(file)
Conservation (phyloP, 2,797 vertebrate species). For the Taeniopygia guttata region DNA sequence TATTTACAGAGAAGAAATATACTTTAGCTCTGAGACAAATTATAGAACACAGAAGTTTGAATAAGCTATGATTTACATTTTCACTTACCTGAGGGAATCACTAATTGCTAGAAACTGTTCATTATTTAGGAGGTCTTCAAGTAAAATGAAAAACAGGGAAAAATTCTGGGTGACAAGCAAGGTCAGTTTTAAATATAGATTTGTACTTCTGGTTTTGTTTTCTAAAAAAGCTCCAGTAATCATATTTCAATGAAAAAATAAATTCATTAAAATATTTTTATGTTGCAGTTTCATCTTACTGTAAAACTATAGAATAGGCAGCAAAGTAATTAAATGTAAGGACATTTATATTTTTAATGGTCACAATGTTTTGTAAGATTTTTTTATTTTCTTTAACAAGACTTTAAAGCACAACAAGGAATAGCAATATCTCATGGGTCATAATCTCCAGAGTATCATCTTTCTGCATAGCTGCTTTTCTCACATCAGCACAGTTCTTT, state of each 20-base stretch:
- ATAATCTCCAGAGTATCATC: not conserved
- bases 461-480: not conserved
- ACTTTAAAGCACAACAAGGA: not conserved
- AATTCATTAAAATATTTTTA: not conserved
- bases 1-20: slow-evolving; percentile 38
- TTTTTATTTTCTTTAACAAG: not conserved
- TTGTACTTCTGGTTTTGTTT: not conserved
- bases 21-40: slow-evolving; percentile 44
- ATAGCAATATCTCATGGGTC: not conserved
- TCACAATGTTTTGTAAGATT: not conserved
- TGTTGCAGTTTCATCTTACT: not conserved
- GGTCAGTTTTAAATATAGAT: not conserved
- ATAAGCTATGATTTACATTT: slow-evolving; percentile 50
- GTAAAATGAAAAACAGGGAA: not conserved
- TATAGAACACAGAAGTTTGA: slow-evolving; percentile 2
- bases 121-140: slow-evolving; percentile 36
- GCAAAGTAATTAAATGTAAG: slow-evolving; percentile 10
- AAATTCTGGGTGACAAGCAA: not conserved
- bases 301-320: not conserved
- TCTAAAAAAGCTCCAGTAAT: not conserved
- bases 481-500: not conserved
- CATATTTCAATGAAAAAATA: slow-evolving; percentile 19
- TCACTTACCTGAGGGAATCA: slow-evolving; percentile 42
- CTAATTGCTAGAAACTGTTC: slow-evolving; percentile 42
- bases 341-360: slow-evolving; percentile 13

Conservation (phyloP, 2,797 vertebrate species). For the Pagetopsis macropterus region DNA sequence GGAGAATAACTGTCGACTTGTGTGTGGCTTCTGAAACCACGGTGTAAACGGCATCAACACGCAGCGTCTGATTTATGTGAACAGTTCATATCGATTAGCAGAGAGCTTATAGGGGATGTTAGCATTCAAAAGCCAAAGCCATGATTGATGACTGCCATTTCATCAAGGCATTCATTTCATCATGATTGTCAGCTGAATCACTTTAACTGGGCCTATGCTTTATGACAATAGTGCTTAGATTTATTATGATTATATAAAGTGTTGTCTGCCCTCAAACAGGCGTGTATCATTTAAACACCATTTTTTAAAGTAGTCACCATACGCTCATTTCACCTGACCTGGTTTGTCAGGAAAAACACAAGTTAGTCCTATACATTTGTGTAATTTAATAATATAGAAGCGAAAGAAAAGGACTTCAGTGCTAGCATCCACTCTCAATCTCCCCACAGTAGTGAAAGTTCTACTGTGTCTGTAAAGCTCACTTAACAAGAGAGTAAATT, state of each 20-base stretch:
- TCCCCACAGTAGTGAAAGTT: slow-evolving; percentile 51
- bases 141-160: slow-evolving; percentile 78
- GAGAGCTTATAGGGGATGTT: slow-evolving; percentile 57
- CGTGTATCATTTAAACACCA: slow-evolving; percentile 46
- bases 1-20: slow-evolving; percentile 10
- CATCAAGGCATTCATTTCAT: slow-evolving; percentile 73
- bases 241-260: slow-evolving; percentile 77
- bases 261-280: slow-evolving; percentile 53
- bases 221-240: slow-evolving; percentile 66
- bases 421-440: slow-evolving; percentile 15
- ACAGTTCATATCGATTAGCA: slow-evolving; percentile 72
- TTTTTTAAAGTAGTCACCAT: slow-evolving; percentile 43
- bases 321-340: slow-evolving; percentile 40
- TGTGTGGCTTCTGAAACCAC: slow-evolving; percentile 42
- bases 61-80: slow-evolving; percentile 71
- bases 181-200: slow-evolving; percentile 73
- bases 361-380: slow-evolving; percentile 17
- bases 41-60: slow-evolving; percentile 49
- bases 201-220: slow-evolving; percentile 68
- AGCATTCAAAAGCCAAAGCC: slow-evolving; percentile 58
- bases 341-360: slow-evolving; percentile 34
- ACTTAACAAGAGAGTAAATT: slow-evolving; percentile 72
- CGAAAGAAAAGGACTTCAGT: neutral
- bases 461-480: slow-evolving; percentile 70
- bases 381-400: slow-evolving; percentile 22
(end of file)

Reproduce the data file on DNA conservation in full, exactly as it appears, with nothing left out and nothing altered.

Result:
Conservation (phyloP, 2,797 vertebrate species). For the Taeniopygia guttata region DNA sequence TATTTACAGAGAAGAAATATACTTTAGCTCTGAGACAAATTATAGAACACAGAAGTTTGAATAAGCTATGATTTACATTTTCACTTACCTGAGGGAATCACTAATTGCTAGAAACTGTTCATTATTTAGGAGGTCTTCAAGTAAAATGAAAAACAGGGAAAAATTCTGGGTGACAAGCAAGGTCAGTTTTAAATATAGATTTGTACTTCTGGTTTTGTTTTCTAAAAAAGCTCCAGTAATCATATTTCAATGAAAAAATAAATTCATTAAAATATTTTTATGTTGCAGTTTCATCTTACTGTAAAACTATAGAATAGGCAGCAAAGTAATTAAATGTAAGGACATTTATATTTTTAATGGTCACAATGTTTTGTAAGATTTTTTTATTTTCTTTAACAAGACTTTAAAGCACAACAAGGAATAGCAATATCTCATGGGTCATAATCTCCAGAGTATCATCTTTCTGCATAGCTGCTTTTCTCACATCAGCACAGTTCTTT, state of each 20-base stretch:
- ATAATCTCCAGAGTATCATC: not conserved
- bases 461-480: not conserved
- ACTTTAAAGCACAACAAGGA: not conserved
- AATTCATTAAAATATTTTTA: not conserved
- bases 1-20: slow-evolving; percentile 38
- TTTTTATTTTCTTTAACAAG: not conserved
- TTGTACTTCTGGTTTTGTTT: not conserved
- bases 21-40: slow-evolving; percentile 44
- ATAGCAATATCTCATGGGTC: not conserved
- TCACAATGTTTTGTAAGATT: not conserved
- TGTTGCAGTTTCATCTTACT: not conserved
- GGTCAGTTTTAAATATAGAT: not conserved
- ATAAGCTATGATTTACATTT: slow-evolving; percentile 50
- GTAAAATGAAAAACAGGGAA: not conserved
- TATAGAACACAGAAGTTTGA: slow-evolving; percentile 2
- bases 121-140: slow-evolving; percentile 36
- GCAAAGTAATTAAATGTAAG: slow-evolving; percentile 10
- AAATTCTGGGTGACAAGCAA: not conserved
- bases 301-320: not conserved
- TCTAAAAAAGCTCCAGTAAT: not conserved
- bases 481-500: not conserved
- CATATTTCAATGAAAAAATA: slow-evolving; percentile 19
- TCACTTACCTGAGGGAATCA: slow-evolving; percentile 42
- CTAATTGCTAGAAACTGTTC: slow-evolving; percentile 42
- bases 341-360: slow-evolving; percentile 13

Conservation (phyloP, 2,797 vertebrate species). For the Pagetopsis macropterus region DNA sequence GGAGAATAACTGTCGACTTGTGTGTGGCTTCTGAAACCACGGTGTAAACGGCATCAACACGCAGCGTCTGATTTATGTGAACAGTTCATATCGATTAGCAGAGAGCTTATAGGGGATGTTAGCATTCAAAAGCCAAAGCCATGATTGATGACTGCCATTTCATCAAGGCATTCATTTCATCATGATTGTCAGCTGAATCACTTTAACTGGGCCTATGCTTTATGACAATAGTGCTTAGATTTATTATGATTATATAAAGTGTTGTCTGCCCTCAAACAGGCGTGTATCATTTAAACACCATTTTTTAAAGTAGTCACCATACGCTCATTTCACCTGACCTGGTTTGTCAGGAAAAACACAAGTTAGTCCTATACATTTGTGTAATTTAATAATATAGAAGCGAAAGAAAAGGACTTCAGTGCTAGCATCCACTCTCAATCTCCCCACAGTAGTGAAAGTTCTACTGTGTCTGTAAAGCTCACTTAACAAGAGAGTAAATT, state of each 20-base stretch:
- TCCCCACAGTAGTGAAAGTT: slow-evolving; percentile 51
- bases 141-160: slow-evolving; percentile 78
- GAGAGCTTATAGGGGATGTT: slow-evolving; percentile 57
- CGTGTATCATTTAAACACCA: slow-evolving; percentile 46
- bases 1-20: slow-evolving; percentile 10
- CATCAAGGCATTCATTTCAT: slow-evolving; percentile 73
- bases 241-260: slow-evolving; percentile 77
- bases 261-280: slow-evolving; percentile 53
- bases 221-240: slow-evolving; percentile 66
- bases 421-440: slow-evolving; percentile 15
- ACAGTTCATATCGATTAGCA: slow-evolving; percentile 72
- TTTTTTAAAGTAGTCACCAT: slow-evolving; percentile 43
- bases 321-340: slow-evolving; percentile 40
- TGTGTGGCTTCTGAAACCAC: slow-evolving; percentile 42
- bases 61-80: slow-evolving; percentile 71
- bases 181-200: slow-evolving; percentile 73
- bases 361-380: slow-evolving; percentile 17
- bases 41-60: slow-evolving; percentile 49
- bases 201-220: slow-evolving; percentile 68
- AGCATTCAAAAGCCAAAGCC: slow-evolving; percentile 58
- bases 341-360: slow-evolving; percentile 34
- ACTTAACAAGAGAGTAAATT: slow-evolving; percentile 72
- CGAAAGAAAAGGACTTCAGT: neutral
- bases 461-480: slow-evolving; percentile 70
- bases 381-400: slow-evolving; percentile 22